This isn't a discussion group so I won't go into detail why I don't think the complex numbers are a model of MA. I don't think MA has any infinite models. I will point out MA proves a lot of interesting things about odd models. In an odd model the sum of all elements is 0. This can't be stated in first order. I think if we have a successor function defined on the complex numbers we can use it to order the reals. Just ignore numbers with a non-zero imaginary component.

I want to retract my statement that the Lagrange's four square theorem is a theorem of MA. I based my claim on Andrew Boucher's paper on General Arithmetic (GA). Boucher shows GA proves the four square theorem. I thought GA was a weak sub-theory of MA because GA has much weaker successor axioms. Rereading the paper I see Boucher says he is using 2nd order induction. He also says successor is second order.

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    $\begingroup$ If $x + x = 0$ and $y + y = 1$, then $x = x(y + y) = xy + xy = (x + x)y = 0$. $\endgroup$
    – Ashutosh
    Commented Jan 20, 2013 at 3:06
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    $\begingroup$ Ashutosh, you should post that as an answer. $\endgroup$ Commented Jan 20, 2013 at 9:54
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    $\begingroup$ Dan, that's only the easy half of the answer, which Russell probably already knew. E1 says that 2 is a null divisor and O2 says that 2 is a unit, you can't have both but must you have one or the other? $\endgroup$ Commented Jan 20, 2013 at 14:28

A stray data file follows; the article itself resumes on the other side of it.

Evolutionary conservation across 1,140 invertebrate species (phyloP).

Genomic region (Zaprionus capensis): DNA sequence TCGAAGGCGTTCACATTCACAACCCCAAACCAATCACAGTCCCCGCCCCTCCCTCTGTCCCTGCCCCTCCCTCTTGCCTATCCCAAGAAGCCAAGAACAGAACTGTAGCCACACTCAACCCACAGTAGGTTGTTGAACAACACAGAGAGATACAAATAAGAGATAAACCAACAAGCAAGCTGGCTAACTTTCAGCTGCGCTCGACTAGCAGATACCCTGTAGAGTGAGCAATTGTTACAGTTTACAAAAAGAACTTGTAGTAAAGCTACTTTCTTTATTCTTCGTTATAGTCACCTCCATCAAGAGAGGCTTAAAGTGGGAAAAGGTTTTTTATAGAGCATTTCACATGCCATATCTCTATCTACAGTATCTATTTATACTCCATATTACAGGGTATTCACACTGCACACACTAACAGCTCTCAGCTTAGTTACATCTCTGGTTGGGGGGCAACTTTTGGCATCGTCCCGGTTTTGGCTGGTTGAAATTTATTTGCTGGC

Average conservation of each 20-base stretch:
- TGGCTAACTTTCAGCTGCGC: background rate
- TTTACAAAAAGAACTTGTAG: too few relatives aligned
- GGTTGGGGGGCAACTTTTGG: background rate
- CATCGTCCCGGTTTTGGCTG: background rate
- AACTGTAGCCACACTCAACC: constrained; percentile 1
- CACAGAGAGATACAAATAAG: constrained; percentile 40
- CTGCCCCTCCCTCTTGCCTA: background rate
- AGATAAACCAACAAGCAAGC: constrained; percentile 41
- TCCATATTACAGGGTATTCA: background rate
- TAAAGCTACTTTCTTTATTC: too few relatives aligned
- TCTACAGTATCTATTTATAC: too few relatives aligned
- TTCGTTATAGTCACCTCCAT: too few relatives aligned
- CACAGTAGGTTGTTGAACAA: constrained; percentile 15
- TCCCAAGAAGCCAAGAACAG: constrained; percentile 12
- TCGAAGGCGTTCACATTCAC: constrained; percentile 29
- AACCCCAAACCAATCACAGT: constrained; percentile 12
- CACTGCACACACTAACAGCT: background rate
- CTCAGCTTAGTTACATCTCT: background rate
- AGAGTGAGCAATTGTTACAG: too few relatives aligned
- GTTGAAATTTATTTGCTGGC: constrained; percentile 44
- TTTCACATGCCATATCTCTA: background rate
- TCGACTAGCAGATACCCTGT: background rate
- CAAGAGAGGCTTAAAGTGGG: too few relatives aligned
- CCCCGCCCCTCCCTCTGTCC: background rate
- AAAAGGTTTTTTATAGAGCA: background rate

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    $\begingroup$ And yes, complex numbers (and every other algebraically closed field of characteristic $0$, for that matter) are a model of MA. The induction schema is valid in $\mathbb C$ because it is a minimal structure: any definable (with parameters) subset of $\mathbb C$ is finite or cofinite. If $\mathbb C\models\phi(0)\land\forall x\,(\phi(x)\to\phi(x+1))$ (where $\phi$ may have parameters not shown), let $X$ be the set defined by $\phi$. By the assumption, $X$ is infinite, hence its complement is finite. Since the complement is closed under subtracting $1$, this can only happen if it is empty. $\endgroup$ Commented Jan 21, 2013 at 12:55
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    $\begingroup$ Speaking of models of MA: others have noted that if $M\models PA$ and $a\in M-\{0\}$, then $M/aM\models MA$. What may be less obvious is that this also holds under the much weaker assumption $M\models I\Delta_0$: quantifiers in $M/aM$ translate into bounded quantifiers of the form $\exists x<a$ or $\forall x<a$ in $M$, hence bounded induction in $M$ is enough to get full induction in $M/aM$. $\endgroup$ Commented Jan 21, 2013 at 15:48

2 Answers 2


The answer is no. It is enough to find a model of MA which is an integral domain of characteristic $0$ (whence O1 is true and E1 false) such that $2$ is not invertible (whence E2 is true and O2 false).

One example of such a model is the ring of $2$-adic integers $\mathbb Z_2$. This is clearly a domain, and $2$ is not a unit, hence it suffices to show